After 21 years of serving in the Canadian Forces, Yannick Laplante decided to embrace a challenge he has always dreamed of: operating his own farm.
Growing up in a suburb of Montreal, Laplante had very little experience with farming. Despite his inexperience, Laplante, who it set to graduate Dalhousie Agricultural Campus in 2020 with a diploma in plant science, is looking to begin operation of his own organic farm.
“I have never gardened in my spare time. Let’s just say that I like to learn new skills and challenge myself,” he said.
Laplante is striving towards starting a market garden in his Acadian village of Pomquet, outside of Antigonish. He aims to produce organic vegetables and sell his produce around the Antigonish area.
“I want to start a farm in Pomquet to help my community access local, organic food,” he said.
His retirement from the Canadian Forces encouraged him to pursue his interest at Dalhousie University Faculty of Agriculture. The plant science diploma program was exactly what he was looking for.
It wasn’t only academics that helped Laplante refine his farm business idea and plan. He was introduced to Cultiv8 when visiting the campus before he began his studies. The entrepreneurial program with resources available to students caught his attention.
Cultiv8 is a space on Dalhousie’s Agricultural Campus where students can creatively discover and test ideas, with or without a business goal in mind. Cultiv8 offers access to inspirational tours to local agriculture and value-added agribusinesses, customized workshops and programs, and collaborative boot camp experiences with students from across Nova Scotia.
He participated in Cultiv8’s Discover program which provides students with opportunities to explore the entrepreneurial mindset, creative problem solving and innovation. Through Discover, students learn about the basics of Human Centred Design, an approach to find creative solutions to a problem while keeping the human aspect in mind at all times.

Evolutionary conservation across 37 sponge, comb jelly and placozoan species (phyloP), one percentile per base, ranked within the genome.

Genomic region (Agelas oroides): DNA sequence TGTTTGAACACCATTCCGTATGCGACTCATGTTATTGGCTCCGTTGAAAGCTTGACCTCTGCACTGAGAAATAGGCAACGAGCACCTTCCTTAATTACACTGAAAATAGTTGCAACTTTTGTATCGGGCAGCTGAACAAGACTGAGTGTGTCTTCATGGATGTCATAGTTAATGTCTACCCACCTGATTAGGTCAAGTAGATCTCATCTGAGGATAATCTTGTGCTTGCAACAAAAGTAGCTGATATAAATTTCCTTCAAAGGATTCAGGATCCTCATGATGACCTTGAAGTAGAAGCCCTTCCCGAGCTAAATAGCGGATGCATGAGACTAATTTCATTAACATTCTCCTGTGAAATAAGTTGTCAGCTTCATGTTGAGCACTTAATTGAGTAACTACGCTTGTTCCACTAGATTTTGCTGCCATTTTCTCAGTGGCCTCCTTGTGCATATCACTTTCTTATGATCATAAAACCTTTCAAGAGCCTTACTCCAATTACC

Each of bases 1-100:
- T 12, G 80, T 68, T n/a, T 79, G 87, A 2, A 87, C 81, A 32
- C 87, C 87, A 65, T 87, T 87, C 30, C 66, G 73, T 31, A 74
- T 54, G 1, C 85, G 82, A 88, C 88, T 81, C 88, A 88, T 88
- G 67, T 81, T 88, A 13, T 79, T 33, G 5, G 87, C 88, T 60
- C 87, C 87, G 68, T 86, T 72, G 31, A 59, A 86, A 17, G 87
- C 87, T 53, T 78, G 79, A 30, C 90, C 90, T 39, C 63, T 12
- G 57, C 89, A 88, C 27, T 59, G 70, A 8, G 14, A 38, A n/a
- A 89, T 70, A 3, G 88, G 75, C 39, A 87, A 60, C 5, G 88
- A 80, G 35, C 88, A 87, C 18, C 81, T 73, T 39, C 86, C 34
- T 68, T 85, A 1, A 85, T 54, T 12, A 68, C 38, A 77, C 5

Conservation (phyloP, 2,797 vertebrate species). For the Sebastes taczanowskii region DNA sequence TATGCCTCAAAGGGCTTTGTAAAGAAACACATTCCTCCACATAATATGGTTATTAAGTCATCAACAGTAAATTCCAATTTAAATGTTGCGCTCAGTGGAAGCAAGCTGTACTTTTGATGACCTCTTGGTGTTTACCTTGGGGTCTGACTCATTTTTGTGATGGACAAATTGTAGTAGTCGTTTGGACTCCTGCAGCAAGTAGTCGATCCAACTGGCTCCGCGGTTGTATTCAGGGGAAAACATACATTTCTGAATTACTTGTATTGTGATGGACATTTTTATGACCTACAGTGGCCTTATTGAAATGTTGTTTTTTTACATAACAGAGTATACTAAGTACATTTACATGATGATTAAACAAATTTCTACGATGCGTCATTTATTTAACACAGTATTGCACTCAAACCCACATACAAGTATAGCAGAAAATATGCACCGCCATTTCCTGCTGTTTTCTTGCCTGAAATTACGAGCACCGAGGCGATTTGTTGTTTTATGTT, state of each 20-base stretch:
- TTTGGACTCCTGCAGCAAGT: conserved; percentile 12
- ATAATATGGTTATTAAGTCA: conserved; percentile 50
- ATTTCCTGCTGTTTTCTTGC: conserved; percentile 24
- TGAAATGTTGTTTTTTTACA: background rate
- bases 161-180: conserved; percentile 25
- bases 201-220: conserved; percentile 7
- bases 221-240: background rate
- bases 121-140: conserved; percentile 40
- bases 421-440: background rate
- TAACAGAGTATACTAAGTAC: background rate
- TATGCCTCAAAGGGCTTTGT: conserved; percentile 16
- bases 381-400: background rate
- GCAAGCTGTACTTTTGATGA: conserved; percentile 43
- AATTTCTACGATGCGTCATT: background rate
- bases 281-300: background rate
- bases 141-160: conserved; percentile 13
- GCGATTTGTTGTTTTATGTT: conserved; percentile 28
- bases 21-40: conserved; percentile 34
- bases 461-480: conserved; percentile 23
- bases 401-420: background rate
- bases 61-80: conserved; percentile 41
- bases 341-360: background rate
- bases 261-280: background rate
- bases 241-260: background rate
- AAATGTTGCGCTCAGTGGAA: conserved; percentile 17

Discover essentially teaches students a step-by-step process to approach a problem and develop a product or service to resolve it. It consists of seven modular units followed by a culmination design challenge. The modules focus on skills which will familiarize students with competencies deemed necessary to better understand, ideate and communicate.
After identifying problems and solutions in the Discover program, Laplante then participated in Validate. Through the Validate program, he used tools he learned through Discover to apply them to the concept of his future farm.
“Going through the process again solidifies my knowledge and ensures that I start my business on the right foot. During Validate, we also added on more business strategies that further solidified my business plan.”
Yannick attributes the success of his farm start up to the resources and tools available to him through Cultiv8. He was ecstatic to learn of a $100,000 donation to Cultiv8’s Discover program from Rabobank, a premier global food and agribusiness bank servicing the food, agribusiness and beverage industry, providing sector expertise, strategic counsel and tailored financial solutions to clients across the entire food value chain.
“Having more money for Cultib8 means that there could be more opportunities for students to network with other students and be exposed to many different ways of thinking, an essential aspect of business,” Laplante says.
While Laplante aims to begin his business venture in the next couple of years, he hopes to help future students from his own experience.
“I would like to help out other students starting their own farms or business by sharing my experience with Human Centred Design and other challenges that I will face.”